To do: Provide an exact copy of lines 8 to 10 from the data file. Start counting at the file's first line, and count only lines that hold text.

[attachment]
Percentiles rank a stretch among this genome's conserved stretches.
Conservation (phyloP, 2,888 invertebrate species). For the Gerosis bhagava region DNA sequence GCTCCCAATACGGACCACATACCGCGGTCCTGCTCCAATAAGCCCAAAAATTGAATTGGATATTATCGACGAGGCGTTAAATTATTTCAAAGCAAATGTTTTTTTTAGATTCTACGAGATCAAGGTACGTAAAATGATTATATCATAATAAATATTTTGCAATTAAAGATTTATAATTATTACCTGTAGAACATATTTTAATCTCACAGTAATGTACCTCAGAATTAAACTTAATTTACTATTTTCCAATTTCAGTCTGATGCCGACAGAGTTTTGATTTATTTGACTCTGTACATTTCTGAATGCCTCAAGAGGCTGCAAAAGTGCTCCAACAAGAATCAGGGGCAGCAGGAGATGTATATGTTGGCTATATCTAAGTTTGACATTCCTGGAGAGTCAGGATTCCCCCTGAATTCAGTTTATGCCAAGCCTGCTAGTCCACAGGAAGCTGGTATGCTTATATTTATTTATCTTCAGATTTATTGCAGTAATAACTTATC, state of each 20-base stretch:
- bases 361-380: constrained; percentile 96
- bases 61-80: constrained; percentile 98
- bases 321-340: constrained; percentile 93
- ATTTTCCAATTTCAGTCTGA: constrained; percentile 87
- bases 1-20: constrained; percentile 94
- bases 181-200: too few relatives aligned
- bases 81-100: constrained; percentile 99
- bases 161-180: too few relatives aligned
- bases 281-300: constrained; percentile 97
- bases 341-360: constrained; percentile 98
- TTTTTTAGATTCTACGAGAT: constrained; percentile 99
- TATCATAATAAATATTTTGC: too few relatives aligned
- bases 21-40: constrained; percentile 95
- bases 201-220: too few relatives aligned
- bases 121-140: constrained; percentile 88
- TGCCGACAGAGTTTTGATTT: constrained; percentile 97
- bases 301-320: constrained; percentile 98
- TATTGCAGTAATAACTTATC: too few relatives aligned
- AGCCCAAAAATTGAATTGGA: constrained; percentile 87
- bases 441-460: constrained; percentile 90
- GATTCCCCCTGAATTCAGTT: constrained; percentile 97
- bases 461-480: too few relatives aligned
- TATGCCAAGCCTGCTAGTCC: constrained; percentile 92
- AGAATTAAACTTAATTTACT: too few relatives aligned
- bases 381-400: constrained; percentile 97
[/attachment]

- bases 181-200: too few relatives aligned
- bases 81-100: constrained; percentile 99
- bases 161-180: too few relatives aligned